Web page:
Would-Be Ronald Reagan Assassin John Hinckley Gets Full, Unconditional Release

  • Oops!
    Something went wrong.
    Please try again later.
  • Oops!
    Something went wrong.
    Please try again later.
  • Oops!
    Something went wrong.
    Please try again later.
  • Oops!
    Something went wrong.
    Please try again later.
·5 min read
In this article:
  • Oops!
    Something went wrong.
    Please try again later.
  • Oops!
    Something went wrong.
    Please try again later.
  • Oops!
    Something went wrong.
    Please try again later.
  • Oops!
    Something went wrong.
    Please try again later.

The man who tried to assassinate Ronald Reagan in 1981 will have any remaining restrictions on his release removed by the courts later this month.

John Hinckley Jr., 67, has been living in Virginia full-time since he was released from a mental health facility in 2016, albeit with several restrictions, the Associated Press reports. Those restrictions include allowing authorities access to his electronic devices, email and social media; clearing all trips of greater than 75 miles with the courts three days in advance; not traveling any place where he knows a Secret Service-protected individual will be; not contacting actor Jodie Foster, members of the Reagan family or the survivors of his other victim James Brady; and not owning a gun.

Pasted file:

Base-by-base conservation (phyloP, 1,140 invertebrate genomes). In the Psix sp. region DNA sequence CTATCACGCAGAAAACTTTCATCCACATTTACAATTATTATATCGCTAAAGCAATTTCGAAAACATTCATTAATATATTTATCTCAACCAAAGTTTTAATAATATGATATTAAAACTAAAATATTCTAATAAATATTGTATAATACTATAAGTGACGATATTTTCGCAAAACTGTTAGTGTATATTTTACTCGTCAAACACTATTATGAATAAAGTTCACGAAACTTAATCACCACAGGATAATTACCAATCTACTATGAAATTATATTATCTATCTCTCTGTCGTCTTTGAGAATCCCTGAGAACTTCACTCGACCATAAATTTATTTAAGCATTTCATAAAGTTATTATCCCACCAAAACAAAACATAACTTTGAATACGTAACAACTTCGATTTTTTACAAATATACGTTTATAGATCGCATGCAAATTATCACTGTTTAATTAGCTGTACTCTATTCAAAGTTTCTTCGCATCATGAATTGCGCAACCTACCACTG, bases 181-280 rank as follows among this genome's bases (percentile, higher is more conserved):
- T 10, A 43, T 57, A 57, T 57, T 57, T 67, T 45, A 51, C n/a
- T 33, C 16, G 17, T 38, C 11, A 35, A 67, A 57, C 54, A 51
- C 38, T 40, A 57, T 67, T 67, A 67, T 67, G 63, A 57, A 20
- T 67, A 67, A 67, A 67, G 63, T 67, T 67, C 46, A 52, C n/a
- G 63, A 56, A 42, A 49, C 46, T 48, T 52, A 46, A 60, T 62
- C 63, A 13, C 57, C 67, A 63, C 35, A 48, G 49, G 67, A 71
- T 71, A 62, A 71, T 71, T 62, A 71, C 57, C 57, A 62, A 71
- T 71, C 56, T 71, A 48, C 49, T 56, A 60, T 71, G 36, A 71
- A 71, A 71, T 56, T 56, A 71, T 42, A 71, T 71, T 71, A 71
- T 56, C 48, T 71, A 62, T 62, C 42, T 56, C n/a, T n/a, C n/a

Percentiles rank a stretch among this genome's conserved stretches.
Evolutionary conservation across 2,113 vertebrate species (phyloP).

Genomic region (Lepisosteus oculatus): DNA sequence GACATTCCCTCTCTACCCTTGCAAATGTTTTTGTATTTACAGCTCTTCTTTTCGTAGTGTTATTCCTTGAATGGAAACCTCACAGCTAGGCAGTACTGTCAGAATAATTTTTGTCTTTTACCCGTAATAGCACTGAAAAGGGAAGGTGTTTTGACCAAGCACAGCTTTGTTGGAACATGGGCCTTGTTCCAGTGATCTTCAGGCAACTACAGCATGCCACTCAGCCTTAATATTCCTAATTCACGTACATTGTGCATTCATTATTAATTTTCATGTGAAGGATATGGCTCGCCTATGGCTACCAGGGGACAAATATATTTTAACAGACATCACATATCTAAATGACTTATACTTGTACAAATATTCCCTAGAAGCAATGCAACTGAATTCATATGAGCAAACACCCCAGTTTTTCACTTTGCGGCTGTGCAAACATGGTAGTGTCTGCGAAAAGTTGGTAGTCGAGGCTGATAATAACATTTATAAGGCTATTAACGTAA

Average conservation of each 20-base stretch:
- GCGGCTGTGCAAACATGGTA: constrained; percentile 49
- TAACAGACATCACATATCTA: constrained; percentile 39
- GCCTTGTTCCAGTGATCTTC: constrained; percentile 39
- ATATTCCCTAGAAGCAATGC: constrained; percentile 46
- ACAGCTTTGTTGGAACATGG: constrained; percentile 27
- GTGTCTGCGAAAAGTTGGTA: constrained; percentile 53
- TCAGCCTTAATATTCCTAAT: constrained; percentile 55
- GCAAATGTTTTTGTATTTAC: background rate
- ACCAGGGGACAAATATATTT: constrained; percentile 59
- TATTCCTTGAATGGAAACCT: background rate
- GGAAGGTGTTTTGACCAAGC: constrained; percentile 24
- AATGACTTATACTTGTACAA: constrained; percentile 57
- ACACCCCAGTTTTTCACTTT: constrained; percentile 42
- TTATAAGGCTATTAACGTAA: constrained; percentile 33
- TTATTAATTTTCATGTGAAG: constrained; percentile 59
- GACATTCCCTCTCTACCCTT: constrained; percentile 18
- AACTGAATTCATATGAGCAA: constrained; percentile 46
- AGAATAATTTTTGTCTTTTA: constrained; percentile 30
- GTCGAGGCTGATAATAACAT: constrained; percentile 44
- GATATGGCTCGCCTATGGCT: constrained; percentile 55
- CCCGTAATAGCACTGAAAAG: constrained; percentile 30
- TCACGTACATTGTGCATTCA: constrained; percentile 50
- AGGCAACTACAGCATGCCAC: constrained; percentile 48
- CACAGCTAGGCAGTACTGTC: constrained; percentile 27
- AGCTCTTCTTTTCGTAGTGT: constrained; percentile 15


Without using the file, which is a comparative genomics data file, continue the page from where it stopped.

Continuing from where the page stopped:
The judge overseeing his case, U.S. District Judge Paul Friedman, announced in September that the restrictions would likely be removed on June 15 if Hinckley continued to abide by the standards set by the court and showed no continuing signs of mental health problems.

On Wednesday, the judge announced at a hearing that that Hinckley's unconditional release will go into effect as planned in two weeks, the AP reported.